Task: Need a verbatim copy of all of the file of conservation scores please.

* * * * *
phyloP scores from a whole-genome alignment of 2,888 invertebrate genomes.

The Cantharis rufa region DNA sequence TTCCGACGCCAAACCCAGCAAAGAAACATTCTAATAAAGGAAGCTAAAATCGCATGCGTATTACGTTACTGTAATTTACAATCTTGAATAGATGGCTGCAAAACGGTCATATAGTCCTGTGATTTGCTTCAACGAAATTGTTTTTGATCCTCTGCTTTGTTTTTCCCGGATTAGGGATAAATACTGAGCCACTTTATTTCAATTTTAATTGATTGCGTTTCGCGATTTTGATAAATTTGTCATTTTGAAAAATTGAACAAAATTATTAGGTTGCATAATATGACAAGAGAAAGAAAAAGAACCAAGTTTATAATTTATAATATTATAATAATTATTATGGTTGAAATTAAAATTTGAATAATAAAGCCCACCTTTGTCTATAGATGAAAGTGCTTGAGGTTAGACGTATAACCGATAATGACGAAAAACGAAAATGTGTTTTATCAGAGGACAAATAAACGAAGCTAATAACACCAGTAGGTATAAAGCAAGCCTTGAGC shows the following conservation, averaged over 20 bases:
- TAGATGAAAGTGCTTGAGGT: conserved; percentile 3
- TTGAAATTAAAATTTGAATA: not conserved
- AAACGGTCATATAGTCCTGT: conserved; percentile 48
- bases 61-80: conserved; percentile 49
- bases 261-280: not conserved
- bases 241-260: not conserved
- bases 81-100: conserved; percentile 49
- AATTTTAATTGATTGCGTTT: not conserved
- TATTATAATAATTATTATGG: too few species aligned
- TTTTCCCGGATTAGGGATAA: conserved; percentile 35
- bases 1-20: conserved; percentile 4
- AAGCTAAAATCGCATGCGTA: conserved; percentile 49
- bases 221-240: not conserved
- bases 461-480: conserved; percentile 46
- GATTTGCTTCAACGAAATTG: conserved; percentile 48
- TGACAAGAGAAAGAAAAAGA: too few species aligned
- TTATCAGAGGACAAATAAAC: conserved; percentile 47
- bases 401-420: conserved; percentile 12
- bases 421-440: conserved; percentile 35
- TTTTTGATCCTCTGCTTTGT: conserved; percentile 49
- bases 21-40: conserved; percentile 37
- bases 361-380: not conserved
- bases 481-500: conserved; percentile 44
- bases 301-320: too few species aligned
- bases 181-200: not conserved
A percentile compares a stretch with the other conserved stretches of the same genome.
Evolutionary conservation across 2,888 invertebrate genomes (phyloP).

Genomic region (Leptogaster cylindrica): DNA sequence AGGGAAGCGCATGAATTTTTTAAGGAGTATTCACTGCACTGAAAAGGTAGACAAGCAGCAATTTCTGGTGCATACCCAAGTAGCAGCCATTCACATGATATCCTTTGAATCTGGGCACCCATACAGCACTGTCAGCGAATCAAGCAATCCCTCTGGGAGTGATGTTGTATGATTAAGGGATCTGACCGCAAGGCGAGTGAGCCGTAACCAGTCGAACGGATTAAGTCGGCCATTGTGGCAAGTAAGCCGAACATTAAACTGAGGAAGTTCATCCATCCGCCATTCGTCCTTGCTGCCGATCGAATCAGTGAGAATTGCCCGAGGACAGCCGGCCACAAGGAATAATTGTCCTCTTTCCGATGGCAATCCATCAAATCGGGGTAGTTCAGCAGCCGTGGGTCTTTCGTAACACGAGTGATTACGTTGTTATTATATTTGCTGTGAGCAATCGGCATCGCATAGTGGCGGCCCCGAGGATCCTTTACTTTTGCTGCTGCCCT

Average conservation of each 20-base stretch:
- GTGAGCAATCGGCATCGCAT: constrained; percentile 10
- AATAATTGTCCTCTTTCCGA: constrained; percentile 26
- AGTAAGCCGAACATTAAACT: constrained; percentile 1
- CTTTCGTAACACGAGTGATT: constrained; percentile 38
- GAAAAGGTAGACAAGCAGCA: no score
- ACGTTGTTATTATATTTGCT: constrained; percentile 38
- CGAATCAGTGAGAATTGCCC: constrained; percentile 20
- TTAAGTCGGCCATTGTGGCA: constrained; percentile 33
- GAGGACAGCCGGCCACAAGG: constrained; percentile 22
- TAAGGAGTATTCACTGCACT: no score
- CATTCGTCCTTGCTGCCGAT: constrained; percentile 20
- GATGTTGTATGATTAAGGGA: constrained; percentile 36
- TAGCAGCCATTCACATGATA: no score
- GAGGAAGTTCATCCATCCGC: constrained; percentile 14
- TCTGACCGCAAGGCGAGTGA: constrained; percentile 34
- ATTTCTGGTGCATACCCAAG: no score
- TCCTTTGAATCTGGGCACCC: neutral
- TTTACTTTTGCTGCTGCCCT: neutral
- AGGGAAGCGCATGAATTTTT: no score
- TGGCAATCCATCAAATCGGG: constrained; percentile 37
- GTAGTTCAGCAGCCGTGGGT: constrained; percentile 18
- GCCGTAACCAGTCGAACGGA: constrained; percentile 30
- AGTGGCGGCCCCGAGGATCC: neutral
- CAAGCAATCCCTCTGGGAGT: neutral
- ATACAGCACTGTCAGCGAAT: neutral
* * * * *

phyloP scores from a whole-genome alignment of 2,888 invertebrate genomes.

The Cantharis rufa region DNA sequence TTCCGACGCCAAACCCAGCAAAGAAACATTCTAATAAAGGAAGCTAAAATCGCATGCGTATTACGTTACTGTAATTTACAATCTTGAATAGATGGCTGCAAAACGGTCATATAGTCCTGTGATTTGCTTCAACGAAATTGTTTTTGATCCTCTGCTTTGTTTTTCCCGGATTAGGGATAAATACTGAGCCACTTTATTTCAATTTTAATTGATTGCGTTTCGCGATTTTGATAAATTTGTCATTTTGAAAAATTGAACAAAATTATTAGGTTGCATAATATGACAAGAGAAAGAAAAAGAACCAAGTTTATAATTTATAATATTATAATAATTATTATGGTTGAAATTAAAATTTGAATAATAAAGCCCACCTTTGTCTATAGATGAAAGTGCTTGAGGTTAGACGTATAACCGATAATGACGAAAAACGAAAATGTGTTTTATCAGAGGACAAATAAACGAAGCTAATAACACCAGTAGGTATAAAGCAAGCCTTGAGC shows the following conservation, averaged over 20 bases:
- TAGATGAAAGTGCTTGAGGT: conserved; percentile 3
- TTGAAATTAAAATTTGAATA: not conserved
- AAACGGTCATATAGTCCTGT: conserved; percentile 48
- bases 61-80: conserved; percentile 49
- bases 261-280: not conserved
- bases 241-260: not conserved
- bases 81-100: conserved; percentile 49
- AATTTTAATTGATTGCGTTT: not conserved
- TATTATAATAATTATTATGG: too few species aligned
- TTTTCCCGGATTAGGGATAA: conserved; percentile 35
- bases 1-20: conserved; percentile 4
- AAGCTAAAATCGCATGCGTA: conserved; percentile 49
- bases 221-240: not conserved
- bases 461-480: conserved; percentile 46
- GATTTGCTTCAACGAAATTG: conserved; percentile 48
- TGACAAGAGAAAGAAAAAGA: too few species aligned
- TTATCAGAGGACAAATAAAC: conserved; percentile 47
- bases 401-420: conserved; percentile 12
- bases 421-440: conserved; percentile 35
- TTTTTGATCCTCTGCTTTGT: conserved; percentile 49
- bases 21-40: conserved; percentile 37
- bases 361-380: not conserved
- bases 481-500: conserved; percentile 44
- bases 301-320: too few species aligned
- bases 181-200: not conserved
A percentile compares a stretch with the other conserved stretches of the same genome.
Evolutionary conservation across 2,888 invertebrate genomes (phyloP).

Genomic region (Leptogaster cylindrica): DNA sequence AGGGAAGCGCATGAATTTTTTAAGGAGTATTCACTGCACTGAAAAGGTAGACAAGCAGCAATTTCTGGTGCATACCCAAGTAGCAGCCATTCACATGATATCCTTTGAATCTGGGCACCCATACAGCACTGTCAGCGAATCAAGCAATCCCTCTGGGAGTGATGTTGTATGATTAAGGGATCTGACCGCAAGGCGAGTGAGCCGTAACCAGTCGAACGGATTAAGTCGGCCATTGTGGCAAGTAAGCCGAACATTAAACTGAGGAAGTTCATCCATCCGCCATTCGTCCTTGCTGCCGATCGAATCAGTGAGAATTGCCCGAGGACAGCCGGCCACAAGGAATAATTGTCCTCTTTCCGATGGCAATCCATCAAATCGGGGTAGTTCAGCAGCCGTGGGTCTTTCGTAACACGAGTGATTACGTTGTTATTATATTTGCTGTGAGCAATCGGCATCGCATAGTGGCGGCCCCGAGGATCCTTTACTTTTGCTGCTGCCCT

Average conservation of each 20-base stretch:
- GTGAGCAATCGGCATCGCAT: constrained; percentile 10
- AATAATTGTCCTCTTTCCGA: constrained; percentile 26
- AGTAAGCCGAACATTAAACT: constrained; percentile 1
- CTTTCGTAACACGAGTGATT: constrained; percentile 38
- GAAAAGGTAGACAAGCAGCA: no score
- ACGTTGTTATTATATTTGCT: constrained; percentile 38
- CGAATCAGTGAGAATTGCCC: constrained; percentile 20
- TTAAGTCGGCCATTGTGGCA: constrained; percentile 33
- GAGGACAGCCGGCCACAAGG: constrained; percentile 22
- TAAGGAGTATTCACTGCACT: no score
- CATTCGTCCTTGCTGCCGAT: constrained; percentile 20
- GATGTTGTATGATTAAGGGA: constrained; percentile 36
- TAGCAGCCATTCACATGATA: no score
- GAGGAAGTTCATCCATCCGC: constrained; percentile 14
- TCTGACCGCAAGGCGAGTGA: constrained; percentile 34
- ATTTCTGGTGCATACCCAAG: no score
- TCCTTTGAATCTGGGCACCC: neutral
- TTTACTTTTGCTGCTGCCCT: neutral
- AGGGAAGCGCATGAATTTTT: no score
- TGGCAATCCATCAAATCGGG: constrained; percentile 37
- GTAGTTCAGCAGCCGTGGGT: constrained; percentile 18
- GCCGTAACCAGTCGAACGGA: constrained; percentile 30
- AGTGGCGGCCCCGAGGATCC: neutral
- CAAGCAATCCCTCTGGGAGT: neutral
- ATACAGCACTGTCAGCGAAT: neutral